QPR build momentum with fine FA Cup success – full match report
Wednesday, 16th Jan 2013 23:38 by Clive Whittingham
Struggling QPR stretched their unbeaten run to four matches and moved into the fourth round of the FA Cup with a 1-0 victory at West Brom on Tuesday.
There’s a growing sense that Houdini may be about to pull off his greatest escape act yet.
Queens Park Rangers were holed below the water line long before they turned to football’s great survivor for help, but three straight defeats over Christmas from performances that got progressively worse seemed to suggest it was time to start putting the women and children into the lifeboats.
Harry Redknapp preached belief and faith and his Rangers are now unbeaten in four matches. They’ve drawn two and won two, keeping three clean sheets and conceding only once, against three of the Premier League’s top seven teams and, whisper it quietly, they’ve looked good doing it. The players appear happy and confident, sure of their jobs and comfortable in the set up. Two months ago they didn’t even look like footballers at all.
Redknapp’s powers of persuasion and motivation apparently know no bounds. Rangers hadn’t beaten a Premier League side in the FA Cup since 1995, hadn’t beaten a top flight team away from home in this competition since 1982, only ended an 11 year winless run in the world’s oldest cup competition with a scratchy 1-0 replay success against League One MK Dons last season and had played West Bromwich Albion three times in three months without winning once prior to Tuesday night’s fourth instalment.
More impressive still is that the recent upturn has been accomplished while juggling the team around. Mark Hughes made fringe players he felt he had no use for train twice a day, including a session late in the afternoon by themselves, in order to make them feel that their only option was to leave the club. Redknapp is preaching clean slates and inclusion – and when a player like Jay Bothroyd is given an opportunity it’s in the same team shape and with a lot of the same players he could expect to find in Rangers’ Premier League team, rather than in a total reserve outfit. Here he followed Kieron Dyer and Shaun Wright-Phillips into the role of unlikely goal scoring hero.
It’s intelligent management this: Redknapp has created a situation during a busy Christmas period where 21 different players have got at least 90 minutes of football under their belts, including both goalkeepers, while only Clint Hill and Jamie Mackie have played every minute of every game. Hughes would pick somebody three times in a week and then not again for three months; Redknapp knows whoever he calls upon in the coming weeks will be fresh, sharp, match fit and confident.
On a night so cold even a family of Eskimos would have through twice about venturing into the main stand at The Hawthorns, QPR’s two standout performers were Bothroyd and goalkeeper Robert Green who were both recalled to the starting line up following a weekend draw with Spurs. Bothroyd, who scored the only goal of the game, was a revelation after a year out of favour at QPR and a confidence sapping loan spell at Sheffield Wednesday where he scored just one goal in 14 appearances and regularly incurred the wrath of the club’s supporters. He started wide right in support of central striker Djibril Cisse but moved forward in the second half when it became clear the Frenchman wasn’t that interested in proceedings. Jamie Mackie, whose interest you sense could probably be maintained for several hours using just a shiny piece of paper, completed the attack. In midfield there was a recall for Ale Faurlin alongside Ji-Sung Park and Shaun Derry while Anton Ferdinand and Tal Ben Haim were both returned to the defence with Clint Hill and Nedum Onuoha.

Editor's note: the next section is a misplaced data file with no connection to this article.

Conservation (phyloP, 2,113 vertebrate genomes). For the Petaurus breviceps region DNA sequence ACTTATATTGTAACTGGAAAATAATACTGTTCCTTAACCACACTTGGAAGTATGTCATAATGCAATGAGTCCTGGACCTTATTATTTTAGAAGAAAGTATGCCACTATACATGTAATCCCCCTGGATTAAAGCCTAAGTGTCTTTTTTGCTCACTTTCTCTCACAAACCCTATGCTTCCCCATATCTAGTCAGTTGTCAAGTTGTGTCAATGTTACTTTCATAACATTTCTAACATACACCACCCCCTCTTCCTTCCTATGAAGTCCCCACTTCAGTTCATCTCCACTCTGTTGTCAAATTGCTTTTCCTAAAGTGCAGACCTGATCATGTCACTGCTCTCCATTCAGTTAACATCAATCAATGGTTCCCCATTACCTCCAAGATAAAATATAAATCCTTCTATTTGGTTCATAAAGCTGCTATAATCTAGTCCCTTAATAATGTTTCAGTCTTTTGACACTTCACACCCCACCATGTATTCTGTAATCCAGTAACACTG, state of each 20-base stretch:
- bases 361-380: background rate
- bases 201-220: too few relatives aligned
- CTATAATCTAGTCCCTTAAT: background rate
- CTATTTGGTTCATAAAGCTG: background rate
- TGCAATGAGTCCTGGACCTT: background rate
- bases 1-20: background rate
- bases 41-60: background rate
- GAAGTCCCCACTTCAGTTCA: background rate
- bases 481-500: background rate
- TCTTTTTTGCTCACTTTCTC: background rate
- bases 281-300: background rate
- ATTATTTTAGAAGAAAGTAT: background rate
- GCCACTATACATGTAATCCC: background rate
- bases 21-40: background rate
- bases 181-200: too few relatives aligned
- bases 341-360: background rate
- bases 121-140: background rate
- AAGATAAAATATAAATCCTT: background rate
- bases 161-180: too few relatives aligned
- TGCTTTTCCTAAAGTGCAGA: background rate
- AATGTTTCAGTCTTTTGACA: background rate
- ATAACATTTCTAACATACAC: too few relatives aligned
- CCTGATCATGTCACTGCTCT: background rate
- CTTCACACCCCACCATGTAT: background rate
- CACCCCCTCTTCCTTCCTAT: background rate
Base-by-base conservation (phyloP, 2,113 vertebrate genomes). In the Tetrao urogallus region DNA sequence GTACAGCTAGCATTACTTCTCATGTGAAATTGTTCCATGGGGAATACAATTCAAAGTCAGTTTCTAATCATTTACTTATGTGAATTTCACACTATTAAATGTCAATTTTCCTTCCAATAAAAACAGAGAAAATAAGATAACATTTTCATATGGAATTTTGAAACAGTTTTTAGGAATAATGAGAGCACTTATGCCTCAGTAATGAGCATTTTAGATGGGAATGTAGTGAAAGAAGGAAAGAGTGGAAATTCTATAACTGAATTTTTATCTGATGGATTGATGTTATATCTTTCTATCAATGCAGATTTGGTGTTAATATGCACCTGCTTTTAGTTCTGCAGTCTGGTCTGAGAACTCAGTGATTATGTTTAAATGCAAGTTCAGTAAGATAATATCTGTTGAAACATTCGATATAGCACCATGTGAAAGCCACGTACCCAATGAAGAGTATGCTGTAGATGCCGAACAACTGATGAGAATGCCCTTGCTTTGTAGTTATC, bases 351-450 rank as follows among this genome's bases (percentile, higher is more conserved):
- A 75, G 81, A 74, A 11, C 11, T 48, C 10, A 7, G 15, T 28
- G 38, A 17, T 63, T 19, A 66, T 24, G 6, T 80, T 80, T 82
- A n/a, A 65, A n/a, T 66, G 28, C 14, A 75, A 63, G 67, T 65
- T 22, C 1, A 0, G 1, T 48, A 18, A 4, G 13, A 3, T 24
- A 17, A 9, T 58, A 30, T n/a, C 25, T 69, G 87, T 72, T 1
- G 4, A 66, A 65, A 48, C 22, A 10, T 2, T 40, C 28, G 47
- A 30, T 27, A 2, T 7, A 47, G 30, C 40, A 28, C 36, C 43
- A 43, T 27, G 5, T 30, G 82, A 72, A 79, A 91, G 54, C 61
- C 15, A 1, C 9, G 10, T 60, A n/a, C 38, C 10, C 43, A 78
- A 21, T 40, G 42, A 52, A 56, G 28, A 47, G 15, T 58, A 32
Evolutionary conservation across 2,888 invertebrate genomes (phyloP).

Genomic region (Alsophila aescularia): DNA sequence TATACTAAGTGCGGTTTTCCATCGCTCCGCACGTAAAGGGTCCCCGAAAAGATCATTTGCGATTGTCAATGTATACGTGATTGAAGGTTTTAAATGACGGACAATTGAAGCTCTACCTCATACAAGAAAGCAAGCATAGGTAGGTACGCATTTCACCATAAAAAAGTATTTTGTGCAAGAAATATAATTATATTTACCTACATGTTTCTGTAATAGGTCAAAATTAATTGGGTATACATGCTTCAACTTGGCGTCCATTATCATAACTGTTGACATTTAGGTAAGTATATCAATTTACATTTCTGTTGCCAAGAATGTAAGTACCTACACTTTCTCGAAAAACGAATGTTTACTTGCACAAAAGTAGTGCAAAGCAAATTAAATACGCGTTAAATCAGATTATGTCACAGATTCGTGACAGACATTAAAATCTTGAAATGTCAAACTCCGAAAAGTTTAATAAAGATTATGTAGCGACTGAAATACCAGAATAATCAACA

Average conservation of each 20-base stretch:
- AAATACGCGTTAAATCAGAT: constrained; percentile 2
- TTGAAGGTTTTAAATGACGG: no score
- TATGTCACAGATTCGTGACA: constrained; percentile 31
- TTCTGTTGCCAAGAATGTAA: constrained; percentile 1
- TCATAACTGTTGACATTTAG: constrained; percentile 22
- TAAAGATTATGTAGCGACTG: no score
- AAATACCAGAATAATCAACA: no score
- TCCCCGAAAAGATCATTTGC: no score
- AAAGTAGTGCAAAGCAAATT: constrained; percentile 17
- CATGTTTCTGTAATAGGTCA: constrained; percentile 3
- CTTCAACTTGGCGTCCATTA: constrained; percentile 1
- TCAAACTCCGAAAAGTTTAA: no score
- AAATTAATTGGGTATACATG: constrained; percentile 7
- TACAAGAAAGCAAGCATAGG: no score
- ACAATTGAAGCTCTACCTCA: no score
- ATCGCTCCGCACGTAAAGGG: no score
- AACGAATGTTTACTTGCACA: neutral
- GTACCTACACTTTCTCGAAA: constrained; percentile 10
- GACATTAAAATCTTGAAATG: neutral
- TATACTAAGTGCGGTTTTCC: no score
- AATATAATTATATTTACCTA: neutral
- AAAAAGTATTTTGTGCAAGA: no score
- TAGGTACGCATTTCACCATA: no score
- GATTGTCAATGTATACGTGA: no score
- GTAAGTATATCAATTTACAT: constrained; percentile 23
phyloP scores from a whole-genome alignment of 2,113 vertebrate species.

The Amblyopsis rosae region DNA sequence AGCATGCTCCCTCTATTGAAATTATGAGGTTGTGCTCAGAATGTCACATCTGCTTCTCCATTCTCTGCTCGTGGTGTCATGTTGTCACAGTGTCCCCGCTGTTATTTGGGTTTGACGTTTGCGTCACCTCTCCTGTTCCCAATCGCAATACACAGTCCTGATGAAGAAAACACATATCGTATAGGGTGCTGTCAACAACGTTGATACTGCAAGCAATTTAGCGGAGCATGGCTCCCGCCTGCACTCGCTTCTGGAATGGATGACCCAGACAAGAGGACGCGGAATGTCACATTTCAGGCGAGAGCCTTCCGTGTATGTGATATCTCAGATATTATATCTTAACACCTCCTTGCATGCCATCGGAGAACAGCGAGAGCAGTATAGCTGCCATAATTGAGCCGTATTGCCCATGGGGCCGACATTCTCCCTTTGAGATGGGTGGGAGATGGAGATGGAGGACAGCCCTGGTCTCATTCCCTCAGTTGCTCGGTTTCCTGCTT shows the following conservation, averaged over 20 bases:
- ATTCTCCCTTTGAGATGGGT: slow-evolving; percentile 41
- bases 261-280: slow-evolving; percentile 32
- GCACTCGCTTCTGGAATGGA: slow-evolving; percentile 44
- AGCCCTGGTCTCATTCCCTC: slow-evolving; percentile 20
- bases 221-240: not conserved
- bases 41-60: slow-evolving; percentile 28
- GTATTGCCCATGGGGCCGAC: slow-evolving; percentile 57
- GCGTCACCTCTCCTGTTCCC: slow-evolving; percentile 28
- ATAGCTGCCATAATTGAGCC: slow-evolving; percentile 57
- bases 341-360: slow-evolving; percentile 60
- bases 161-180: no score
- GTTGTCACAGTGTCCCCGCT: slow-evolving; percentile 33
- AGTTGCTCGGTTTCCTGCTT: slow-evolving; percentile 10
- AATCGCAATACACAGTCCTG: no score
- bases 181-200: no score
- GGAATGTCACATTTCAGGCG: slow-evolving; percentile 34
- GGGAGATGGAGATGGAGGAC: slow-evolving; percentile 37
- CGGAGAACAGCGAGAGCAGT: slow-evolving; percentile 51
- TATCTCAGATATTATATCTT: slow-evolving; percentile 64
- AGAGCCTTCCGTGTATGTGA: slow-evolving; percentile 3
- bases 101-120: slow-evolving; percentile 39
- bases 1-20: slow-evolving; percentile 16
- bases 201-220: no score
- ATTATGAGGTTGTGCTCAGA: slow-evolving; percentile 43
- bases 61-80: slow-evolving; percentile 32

Bothroyd played his wing role well – an important outlet for Green to seek out with long kicks, but also a creative presence who had the visitors’ one decent shot of a dour first half when he let fly from 25 yards out wide on the right and forced Albion’s keeper Bo Myhill into a stretching save. There was touch, sharpness and effort that have often been sadly lacking from the former Cardiff striker’s game since his move to Loftus Road 18 months ago.
The same could not be said of Cisse, who forced Bothroyd to strike from distance in that instance by passing the ball to him and then moving at a slow walking pace towards the area when he should have been sprinting forward to provide an option for a cross. Redknapp removed him at half time and sent on Shaun Wright-Phillips whose recent improvement in form continued with an energetic display. The manager said Cisse was ill, but an impending loan move to the Middle East betrayed his true feelings. The French international can rightly point to the lone striker role in a team as limited as QPR’s being a thankless task, but when your work rate is being shown up by Adel Taarabt playing the same position for the first time in his career something is not right.